Header

UZH-Logo

Maintenance Infos

Acute gastrointestinal bleeding: detection of source and etiology with multi-detector-row CT


Scheffel, Hans; Pfammatter, Thomas; Wildi, Stefan; Bauerfeind, Peter; Marincek, Borut; Alkadhi, Hatem (2007). Acute gastrointestinal bleeding: detection of source and etiology with multi-detector-row CT. European Radiology, 17(6):1555-1565.

Abstract

This study was conducted to determine the ability of multi-detector-row computed tomography (CT) to identify the source and etiology of acute gastrointestinal bleeding. Eighteen patients with acute upper (n = 10) and lower (n = 8) gastrointestinal bleeding underwent 4-detector-row CT (n = 6), 16-detector-row CT (n = 11), and 64-slice CT (n = 1) with an arterial and portal venous phase of contrast enhancement. Unenhanced scans were performed in nine patients. CT scans were reviewed to determine conspicuity of bleeding source, underlying etiology, and for potential causes of false-negative prospective interpretations. Bleeding sources were prospectively identified with CT in 15 (83%) patients, and three (17%) bleeding sources were visualized in retrospect, allowing the characterization of all sources of bleeding with CT. Contrast extravasation was demonstrated with CT in all 11 patients with severe bleeding, but only in 1 of 7 patients with mild bleeding. The etiology could not be identified on unenhanced CT scans in any patient, whereas arterial-phase and portal venous-phase CT depicted etiology in 15 (83%) patients. Underlying etiology was correctly identified in all eight patients with mild GI bleeding. Multi-detector-row CT enables the identification of bleeding source and precise etiology in patients with acute gastrointestinal bleeding

Abstract

This study was conducted to determine the ability of multi-detector-row computed tomography (CT) to identify the source and etiology of acute gastrointestinal bleeding. Eighteen patients with acute upper (n = 10) and lower (n = 8) gastrointestinal bleeding underwent 4-detector-row CT (n = 6), 16-detector-row CT (n = 11), and 64-slice CT (n = 1) with an arterial and portal venous phase of contrast enhancement. Unenhanced scans were performed in nine patients. CT scans were reviewed to determine conspicuity of bleeding source, underlying etiology, and for potential causes of false-negative prospective interpretations. Bleeding sources were prospectively identified with CT in 15 (83%) patients, and three (17%) bleeding sources were visualized in retrospect, allowing the characterization of all sources of bleeding with CT. Contrast extravasation was demonstrated with CT in all 11 patients with severe bleeding, but only in 1 of 7 patients with mild bleeding. The etiology could not be identified on unenhanced CT scans in any patient, whereas arterial-phase and portal venous-phase CT depicted etiology in 15 (83%) patients. Underlying etiology was correctly identified in all eight patients with mild GI bleeding. Multi-detector-row CT enables the identification of bleeding source and precise etiology in patients with acute gastrointestinal bleeding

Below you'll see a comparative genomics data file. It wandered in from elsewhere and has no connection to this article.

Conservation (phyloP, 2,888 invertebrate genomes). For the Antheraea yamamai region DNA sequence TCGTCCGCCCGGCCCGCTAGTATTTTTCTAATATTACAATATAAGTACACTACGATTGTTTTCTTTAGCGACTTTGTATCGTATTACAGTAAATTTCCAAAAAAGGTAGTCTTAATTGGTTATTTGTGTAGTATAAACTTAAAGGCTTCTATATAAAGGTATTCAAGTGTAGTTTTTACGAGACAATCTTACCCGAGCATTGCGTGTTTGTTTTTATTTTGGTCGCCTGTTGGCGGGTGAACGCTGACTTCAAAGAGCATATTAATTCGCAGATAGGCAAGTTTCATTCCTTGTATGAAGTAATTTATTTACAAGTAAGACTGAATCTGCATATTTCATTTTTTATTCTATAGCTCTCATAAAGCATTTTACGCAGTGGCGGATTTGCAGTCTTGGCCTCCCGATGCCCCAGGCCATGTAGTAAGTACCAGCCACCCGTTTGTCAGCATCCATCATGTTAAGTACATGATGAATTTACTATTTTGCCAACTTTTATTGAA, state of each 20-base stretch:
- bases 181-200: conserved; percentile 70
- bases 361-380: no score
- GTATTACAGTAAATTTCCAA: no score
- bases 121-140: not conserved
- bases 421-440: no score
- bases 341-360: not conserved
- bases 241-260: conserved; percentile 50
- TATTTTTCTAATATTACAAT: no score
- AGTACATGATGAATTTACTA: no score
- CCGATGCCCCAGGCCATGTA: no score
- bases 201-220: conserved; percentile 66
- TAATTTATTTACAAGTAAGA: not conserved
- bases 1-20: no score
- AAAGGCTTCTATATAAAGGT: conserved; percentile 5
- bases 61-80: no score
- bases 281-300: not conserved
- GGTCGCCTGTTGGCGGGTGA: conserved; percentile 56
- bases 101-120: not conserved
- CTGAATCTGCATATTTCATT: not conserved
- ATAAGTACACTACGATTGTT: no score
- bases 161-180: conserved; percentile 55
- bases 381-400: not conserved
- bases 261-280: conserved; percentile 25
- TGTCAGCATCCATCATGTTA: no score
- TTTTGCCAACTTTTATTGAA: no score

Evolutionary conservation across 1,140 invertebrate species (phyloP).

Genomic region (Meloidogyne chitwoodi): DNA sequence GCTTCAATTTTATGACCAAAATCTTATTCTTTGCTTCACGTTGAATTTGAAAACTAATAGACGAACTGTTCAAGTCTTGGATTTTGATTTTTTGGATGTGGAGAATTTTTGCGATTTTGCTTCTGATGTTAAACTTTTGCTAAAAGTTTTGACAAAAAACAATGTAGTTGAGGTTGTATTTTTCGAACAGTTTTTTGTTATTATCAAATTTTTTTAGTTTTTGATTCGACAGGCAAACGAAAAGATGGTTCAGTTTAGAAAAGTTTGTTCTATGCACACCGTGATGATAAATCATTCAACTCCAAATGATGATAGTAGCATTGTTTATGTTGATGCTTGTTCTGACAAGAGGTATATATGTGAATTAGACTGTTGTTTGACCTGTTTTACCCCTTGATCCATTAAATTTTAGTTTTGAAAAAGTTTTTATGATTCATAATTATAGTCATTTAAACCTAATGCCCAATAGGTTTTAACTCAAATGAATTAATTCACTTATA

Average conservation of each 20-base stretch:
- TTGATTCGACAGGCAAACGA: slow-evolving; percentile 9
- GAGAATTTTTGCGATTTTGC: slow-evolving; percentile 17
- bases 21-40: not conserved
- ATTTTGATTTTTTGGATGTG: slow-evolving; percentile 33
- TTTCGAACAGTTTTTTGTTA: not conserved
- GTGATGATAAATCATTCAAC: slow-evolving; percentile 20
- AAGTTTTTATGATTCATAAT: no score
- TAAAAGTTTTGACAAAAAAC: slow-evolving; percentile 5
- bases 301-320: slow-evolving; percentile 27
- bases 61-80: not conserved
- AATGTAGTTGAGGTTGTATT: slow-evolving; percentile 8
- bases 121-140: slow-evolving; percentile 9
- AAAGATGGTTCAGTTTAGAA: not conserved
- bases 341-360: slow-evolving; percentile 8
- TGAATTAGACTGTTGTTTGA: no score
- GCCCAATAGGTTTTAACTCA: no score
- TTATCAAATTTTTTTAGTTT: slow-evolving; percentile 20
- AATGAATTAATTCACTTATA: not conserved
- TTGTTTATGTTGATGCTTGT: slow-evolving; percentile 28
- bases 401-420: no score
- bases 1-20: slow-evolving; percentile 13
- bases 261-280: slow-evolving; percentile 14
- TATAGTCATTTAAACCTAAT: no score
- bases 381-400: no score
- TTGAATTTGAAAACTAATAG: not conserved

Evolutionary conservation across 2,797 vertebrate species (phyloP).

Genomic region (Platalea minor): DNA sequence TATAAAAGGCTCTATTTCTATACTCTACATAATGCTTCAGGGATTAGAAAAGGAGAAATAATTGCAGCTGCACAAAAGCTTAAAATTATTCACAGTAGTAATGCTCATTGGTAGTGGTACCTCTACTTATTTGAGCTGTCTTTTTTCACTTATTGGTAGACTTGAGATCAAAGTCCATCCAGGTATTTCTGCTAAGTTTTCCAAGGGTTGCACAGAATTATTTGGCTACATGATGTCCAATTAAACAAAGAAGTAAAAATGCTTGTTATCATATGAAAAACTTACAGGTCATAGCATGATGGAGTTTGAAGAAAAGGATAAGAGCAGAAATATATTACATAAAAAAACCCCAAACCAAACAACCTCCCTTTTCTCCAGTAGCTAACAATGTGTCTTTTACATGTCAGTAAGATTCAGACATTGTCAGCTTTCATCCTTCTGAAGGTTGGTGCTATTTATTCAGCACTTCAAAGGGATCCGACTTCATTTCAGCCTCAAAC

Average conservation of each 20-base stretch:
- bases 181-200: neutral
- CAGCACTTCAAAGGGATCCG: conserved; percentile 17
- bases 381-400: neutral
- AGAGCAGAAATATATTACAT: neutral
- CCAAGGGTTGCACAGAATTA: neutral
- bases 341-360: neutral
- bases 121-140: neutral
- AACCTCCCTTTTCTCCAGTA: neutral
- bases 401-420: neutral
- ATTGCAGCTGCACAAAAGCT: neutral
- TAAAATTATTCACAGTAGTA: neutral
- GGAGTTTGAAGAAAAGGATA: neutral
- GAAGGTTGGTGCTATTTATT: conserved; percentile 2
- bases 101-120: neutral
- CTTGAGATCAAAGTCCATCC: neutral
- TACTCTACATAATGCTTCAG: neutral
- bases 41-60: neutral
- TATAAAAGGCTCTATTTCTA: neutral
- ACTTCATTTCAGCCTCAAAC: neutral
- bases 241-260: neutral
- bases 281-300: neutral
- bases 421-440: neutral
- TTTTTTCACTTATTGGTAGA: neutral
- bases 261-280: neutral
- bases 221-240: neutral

Statistics

Citations

Dimensions.ai Metrics
59 citations in Web of Science®
75 citations in Scopus®
Google Scholar™

Altmetrics

Downloads

23 downloads since deposited on 26 Nov 2018
23 downloads since 12 months
Detailed statistics

Additional indexing

Item Type:Journal Article, refereed, original work
Communities & Collections:National licences > 142-005
Dewey Decimal Classification:610 Medicine & health
Language:English
Date:9 May 2007
Deposited On:26 Nov 2018 15:54
Last Modified:27 Nov 2018 01:11
Publisher:Springer
ISSN:0938-7994
OA Status:Green
Publisher DOI:https://doi.org/10.1007/s00330-006-0514-9
Related URLs:https://www.swissbib.ch/Search/Results?lookfor=nationallicencespringer101007s0033000605149 (Library Catalogue)
PubMed ID:17171511

Download

Download PDF  'Acute gastrointestinal bleeding: detection of source and etiology with multi-detector-row CT'.
Preview
Content: Published Version
Language: English
Filetype: PDF (Nationallizenz 142-005)
Size: 542kB
View at publisher